Kage Baker admired those possessed of the barbecuing gene.She didn’t have it. Neither do I. We owned a grille, but it was usually used for rituals or experiments that required an open fire. They rarely involved dinner.
We both liked barbecue, though, so we usually had to wait until talented guests came over. Or we patronized barbecue restaurants. Sometimes we just broke down, and courted smoke inhalation and those weird meals where pieces of perfectly normal meat end up somehow simultaneously raw and charred …
There is usually at least one person in every family who has the barbecuing gene. If you grew up in one of the statistically anomalous families where no adults did, you know what a miracle finding out what good barbecue tasted like can be. Anne has the gene – so does Kimberly. But of course, neither of them was in charge of the grille until they were grown up .
I still recall, in vivid detail, the Albacore Who Would Not Be Cooked. Do you know, Dear Readers, how freaking huge an entire albacore actually is? It easily stretches over two grilles, with an interesting gap between where the wind can gust up and produce sparks, smoke and flaming fish. That was a project of Daddy’s, involving an entire tuna and some 8 hours of barbecuing which resulted in what was basically warm sushi: one humungus sashimi strip 4 feet long. Oh, and pizza for dinner.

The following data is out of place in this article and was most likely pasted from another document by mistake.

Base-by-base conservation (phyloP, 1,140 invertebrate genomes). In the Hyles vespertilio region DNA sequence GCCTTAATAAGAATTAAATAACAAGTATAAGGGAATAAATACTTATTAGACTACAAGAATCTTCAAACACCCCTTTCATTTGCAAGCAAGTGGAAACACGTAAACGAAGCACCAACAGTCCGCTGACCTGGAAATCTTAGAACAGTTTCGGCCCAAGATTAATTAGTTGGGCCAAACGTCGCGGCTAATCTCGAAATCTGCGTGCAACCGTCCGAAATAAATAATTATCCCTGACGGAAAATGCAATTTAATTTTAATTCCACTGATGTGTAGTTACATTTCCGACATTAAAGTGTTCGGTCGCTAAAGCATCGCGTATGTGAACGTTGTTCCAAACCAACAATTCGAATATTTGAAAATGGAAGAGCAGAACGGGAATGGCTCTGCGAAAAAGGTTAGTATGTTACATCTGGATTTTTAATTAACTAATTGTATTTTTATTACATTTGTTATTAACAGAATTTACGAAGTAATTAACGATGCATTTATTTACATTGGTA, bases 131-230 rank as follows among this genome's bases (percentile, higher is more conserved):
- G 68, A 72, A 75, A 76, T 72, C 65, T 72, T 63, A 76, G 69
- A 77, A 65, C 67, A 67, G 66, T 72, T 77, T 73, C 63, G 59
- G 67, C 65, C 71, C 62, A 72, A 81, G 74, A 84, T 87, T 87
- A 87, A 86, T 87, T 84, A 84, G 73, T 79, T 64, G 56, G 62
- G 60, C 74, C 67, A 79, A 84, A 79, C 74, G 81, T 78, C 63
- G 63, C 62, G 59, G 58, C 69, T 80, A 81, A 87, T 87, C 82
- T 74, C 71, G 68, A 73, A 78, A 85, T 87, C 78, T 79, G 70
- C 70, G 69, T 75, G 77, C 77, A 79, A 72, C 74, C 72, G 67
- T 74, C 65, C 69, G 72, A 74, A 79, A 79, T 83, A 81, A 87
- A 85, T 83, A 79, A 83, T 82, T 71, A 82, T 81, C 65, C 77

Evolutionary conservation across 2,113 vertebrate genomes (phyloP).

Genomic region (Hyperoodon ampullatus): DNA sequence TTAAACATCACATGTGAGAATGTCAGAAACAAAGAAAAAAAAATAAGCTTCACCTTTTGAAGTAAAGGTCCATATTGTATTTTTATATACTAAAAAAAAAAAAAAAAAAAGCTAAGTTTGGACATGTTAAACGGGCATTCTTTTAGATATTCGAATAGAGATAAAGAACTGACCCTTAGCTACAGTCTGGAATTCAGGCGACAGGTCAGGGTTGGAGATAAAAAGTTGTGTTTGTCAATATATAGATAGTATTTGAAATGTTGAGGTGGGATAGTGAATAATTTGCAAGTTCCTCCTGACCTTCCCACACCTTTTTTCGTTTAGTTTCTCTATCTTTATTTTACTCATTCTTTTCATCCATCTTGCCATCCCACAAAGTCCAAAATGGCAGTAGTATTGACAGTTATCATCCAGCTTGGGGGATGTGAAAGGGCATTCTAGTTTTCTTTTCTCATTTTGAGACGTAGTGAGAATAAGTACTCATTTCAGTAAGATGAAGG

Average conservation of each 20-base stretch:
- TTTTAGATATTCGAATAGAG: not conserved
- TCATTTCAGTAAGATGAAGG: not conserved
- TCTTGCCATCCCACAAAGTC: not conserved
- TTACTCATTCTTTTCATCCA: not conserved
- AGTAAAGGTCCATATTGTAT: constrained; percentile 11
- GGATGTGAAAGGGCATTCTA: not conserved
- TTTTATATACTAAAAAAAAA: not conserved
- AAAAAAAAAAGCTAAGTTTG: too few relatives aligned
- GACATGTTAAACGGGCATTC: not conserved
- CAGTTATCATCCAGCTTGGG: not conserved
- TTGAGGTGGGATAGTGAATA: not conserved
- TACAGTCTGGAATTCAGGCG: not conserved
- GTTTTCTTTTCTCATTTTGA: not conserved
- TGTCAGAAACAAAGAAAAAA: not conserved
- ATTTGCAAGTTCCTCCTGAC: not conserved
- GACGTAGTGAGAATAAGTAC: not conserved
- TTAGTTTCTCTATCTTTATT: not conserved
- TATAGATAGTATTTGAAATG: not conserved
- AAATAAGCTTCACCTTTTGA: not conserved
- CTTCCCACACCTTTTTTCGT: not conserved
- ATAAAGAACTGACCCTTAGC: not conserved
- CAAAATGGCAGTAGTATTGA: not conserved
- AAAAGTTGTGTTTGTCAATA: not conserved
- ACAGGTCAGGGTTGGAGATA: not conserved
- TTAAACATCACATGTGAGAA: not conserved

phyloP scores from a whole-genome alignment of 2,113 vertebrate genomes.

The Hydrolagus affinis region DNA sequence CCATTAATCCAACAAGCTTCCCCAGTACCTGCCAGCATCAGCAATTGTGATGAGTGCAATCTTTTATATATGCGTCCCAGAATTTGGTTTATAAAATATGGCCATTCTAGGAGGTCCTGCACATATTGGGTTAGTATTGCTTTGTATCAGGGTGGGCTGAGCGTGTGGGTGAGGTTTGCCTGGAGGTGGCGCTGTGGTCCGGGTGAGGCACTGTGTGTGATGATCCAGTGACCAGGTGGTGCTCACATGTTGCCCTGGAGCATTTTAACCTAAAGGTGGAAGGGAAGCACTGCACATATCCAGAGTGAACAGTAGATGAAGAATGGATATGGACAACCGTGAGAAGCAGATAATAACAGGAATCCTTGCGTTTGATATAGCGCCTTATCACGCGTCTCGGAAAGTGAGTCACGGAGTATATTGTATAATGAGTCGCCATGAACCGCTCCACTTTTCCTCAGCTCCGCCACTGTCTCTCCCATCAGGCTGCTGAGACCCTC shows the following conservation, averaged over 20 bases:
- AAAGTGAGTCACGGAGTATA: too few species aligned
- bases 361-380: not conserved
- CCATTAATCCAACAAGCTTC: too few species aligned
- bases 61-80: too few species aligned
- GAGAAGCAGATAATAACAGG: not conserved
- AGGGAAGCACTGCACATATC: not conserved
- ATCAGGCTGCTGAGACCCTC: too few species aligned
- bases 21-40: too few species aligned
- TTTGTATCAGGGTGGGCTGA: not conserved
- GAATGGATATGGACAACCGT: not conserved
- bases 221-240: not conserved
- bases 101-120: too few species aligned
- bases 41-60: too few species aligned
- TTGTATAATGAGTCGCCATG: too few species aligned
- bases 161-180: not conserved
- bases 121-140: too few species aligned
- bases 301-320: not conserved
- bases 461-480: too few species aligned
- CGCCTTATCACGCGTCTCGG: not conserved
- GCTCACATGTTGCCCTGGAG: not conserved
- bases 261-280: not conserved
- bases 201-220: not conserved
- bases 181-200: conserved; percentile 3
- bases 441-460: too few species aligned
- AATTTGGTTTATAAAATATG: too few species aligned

This all comes to mind because it is now barbecue season. The entire neighborhood smells deliciously of just-lit charcoal, one of the most Pavlovian-reflex smells I know. It drifts over the streets from everyone’s back yard. Even if you know they are dreadful grillers, or are barbecuing something horrendous like tofu dogs and zucchini, the smell of newly ignited coals is wonderful.
It means summer. Today, it means Father’s Day, of course, but the entire sensorium of summer accompanies it – those days when cold soda, and novelty ice cream (Fudgesickles! 50/50 Bars! Rocket Pops!), and all the watermelon in the Western Hemisphere magically fill the refrigerator and you can eat with your fingers for days on end.
Last night, Kimberly produced really high-end hamburgers and hot dogs: nothing peculiar or fancy, like those unnerving looking meals in ladies’ magazine – just really quality ingredients of a simple meal. Nathan’s hot dogs. Harris Ranch beef. Homemade cole slaw with pineapple added, baked beans enhanced with secret spices. Divine stuff.
Tonight, in honour of my brother-in-law Ray, it will be steaks. Kimberly barbecues astonishing steaks; eating them calls to mind Odysseus’ sailors feasting on the white cattle of the sun – but with no nasty godly side effects. There will be creamed spinach and garlic bread. And the smell of the charcoal, spreading the perfume of forges and black powder and really good food, all tangled up together.
No wonder we still cook over open fires. No wonder the talented barbecuer is a domestic divinity. Even vegetarians do it, as enthralled by the smell of coals and smoke and hot food as any drooling carnivore. It’s just … right. You know? Summer is a season of ritual meals wherein we all worship the miracle of fire.
And then we get to eat it! Pretty magical, pretty cool.